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Stitch of the Week List

Find a Featured "Stitch of the Week" in Chronological Order


Did you miss one of the "Stitch of the Week" announcements on the embroidery blog or in the free weekly newsletter? You can find a complete list of the stitches featured every week in this section, listed in chronological order.

A photo of the finished stitch is included in each entry, as well as links to the blog featuring the information and the diagrams for working the stitch. Learn a new stitch, or brush up on your existing skills.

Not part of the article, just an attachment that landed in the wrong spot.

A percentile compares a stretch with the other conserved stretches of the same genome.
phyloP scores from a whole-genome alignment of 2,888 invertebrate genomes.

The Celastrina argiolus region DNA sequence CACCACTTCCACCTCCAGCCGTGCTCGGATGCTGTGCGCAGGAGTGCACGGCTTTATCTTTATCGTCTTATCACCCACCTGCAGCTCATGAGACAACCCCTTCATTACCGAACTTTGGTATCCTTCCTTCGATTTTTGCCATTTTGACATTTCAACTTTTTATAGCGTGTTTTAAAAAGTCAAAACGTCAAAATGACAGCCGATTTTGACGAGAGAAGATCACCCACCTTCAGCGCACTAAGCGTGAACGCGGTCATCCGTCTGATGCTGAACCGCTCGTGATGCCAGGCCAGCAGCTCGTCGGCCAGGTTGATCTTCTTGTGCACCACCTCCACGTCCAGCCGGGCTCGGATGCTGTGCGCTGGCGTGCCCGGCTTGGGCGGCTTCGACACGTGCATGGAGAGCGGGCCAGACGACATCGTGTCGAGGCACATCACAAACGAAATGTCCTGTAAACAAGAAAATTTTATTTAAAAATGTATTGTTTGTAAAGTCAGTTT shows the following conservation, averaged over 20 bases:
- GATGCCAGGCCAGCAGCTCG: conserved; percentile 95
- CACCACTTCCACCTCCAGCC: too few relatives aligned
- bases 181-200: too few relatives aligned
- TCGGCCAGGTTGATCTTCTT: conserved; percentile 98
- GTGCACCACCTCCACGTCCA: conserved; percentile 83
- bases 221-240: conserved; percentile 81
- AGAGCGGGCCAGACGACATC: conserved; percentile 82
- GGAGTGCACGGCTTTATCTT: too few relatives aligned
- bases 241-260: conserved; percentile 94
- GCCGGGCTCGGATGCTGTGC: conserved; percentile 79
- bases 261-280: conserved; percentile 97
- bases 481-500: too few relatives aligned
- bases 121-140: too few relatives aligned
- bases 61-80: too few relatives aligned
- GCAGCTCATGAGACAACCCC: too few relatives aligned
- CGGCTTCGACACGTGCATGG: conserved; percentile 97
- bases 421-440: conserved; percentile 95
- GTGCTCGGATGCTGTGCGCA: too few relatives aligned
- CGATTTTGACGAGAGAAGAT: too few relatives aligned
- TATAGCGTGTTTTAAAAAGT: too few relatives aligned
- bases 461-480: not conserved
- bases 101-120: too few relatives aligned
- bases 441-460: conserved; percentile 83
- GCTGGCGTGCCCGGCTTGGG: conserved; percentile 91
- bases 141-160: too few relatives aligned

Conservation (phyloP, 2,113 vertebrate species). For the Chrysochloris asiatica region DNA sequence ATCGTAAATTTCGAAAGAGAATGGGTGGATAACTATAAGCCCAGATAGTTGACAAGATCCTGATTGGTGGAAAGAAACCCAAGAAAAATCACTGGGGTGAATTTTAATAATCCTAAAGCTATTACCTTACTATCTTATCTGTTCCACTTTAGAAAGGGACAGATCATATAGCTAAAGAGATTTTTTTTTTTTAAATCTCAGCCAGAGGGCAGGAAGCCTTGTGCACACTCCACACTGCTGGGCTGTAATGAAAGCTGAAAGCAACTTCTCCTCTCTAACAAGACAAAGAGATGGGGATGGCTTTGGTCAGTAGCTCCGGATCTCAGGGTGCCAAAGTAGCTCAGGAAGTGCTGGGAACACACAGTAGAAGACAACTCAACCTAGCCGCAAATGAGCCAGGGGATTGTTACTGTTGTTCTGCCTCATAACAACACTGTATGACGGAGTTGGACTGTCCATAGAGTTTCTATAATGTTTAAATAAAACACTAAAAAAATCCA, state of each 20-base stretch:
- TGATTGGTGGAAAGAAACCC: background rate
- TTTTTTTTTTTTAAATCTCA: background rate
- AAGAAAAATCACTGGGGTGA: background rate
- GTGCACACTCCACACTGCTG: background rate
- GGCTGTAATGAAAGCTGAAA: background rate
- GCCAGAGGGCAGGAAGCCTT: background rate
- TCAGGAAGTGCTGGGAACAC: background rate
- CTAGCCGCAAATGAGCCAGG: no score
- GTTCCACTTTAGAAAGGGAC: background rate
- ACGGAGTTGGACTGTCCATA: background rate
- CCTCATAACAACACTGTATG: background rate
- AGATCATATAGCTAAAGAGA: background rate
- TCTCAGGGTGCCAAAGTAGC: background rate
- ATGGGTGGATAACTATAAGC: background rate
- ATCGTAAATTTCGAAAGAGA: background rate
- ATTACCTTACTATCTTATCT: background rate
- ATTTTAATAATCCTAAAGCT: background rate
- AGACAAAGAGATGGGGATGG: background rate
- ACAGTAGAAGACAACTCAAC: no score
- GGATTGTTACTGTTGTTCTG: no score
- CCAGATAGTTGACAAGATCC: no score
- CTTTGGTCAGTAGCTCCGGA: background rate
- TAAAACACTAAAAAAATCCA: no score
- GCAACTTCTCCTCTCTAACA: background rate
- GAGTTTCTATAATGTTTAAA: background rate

A wide variety of both counted thread and freestyle, surface embroidery stitches have been included in this special, weekly feature.

1. Stitch of the Week - Diagonal Laid Filling

© Cheryl C. Fall, Licensed to About.com
The diagonal laid filling stitch is a composite stitch, used to fill areas in counted thread, crewel and other hand embroidery projects.

To work the stitch, a ground of diagonal, intersection threads is laid on the fabric. These threads are tacked in place by a small upright cross stitch at intersections.

2. Stitch of the Week - Lazy Daisy

© Cheryl C. Fall, Licensed to About.com

The lazy daisy stitch is a member of the chain stitch family, and is made by working a group of detached chain stitch (aka: single chain stitch) around a center point, creating a flower-shaped group of stitches.

Any number of detached chain stitches can be used, and depends entirely on the number of petals needed for the flower.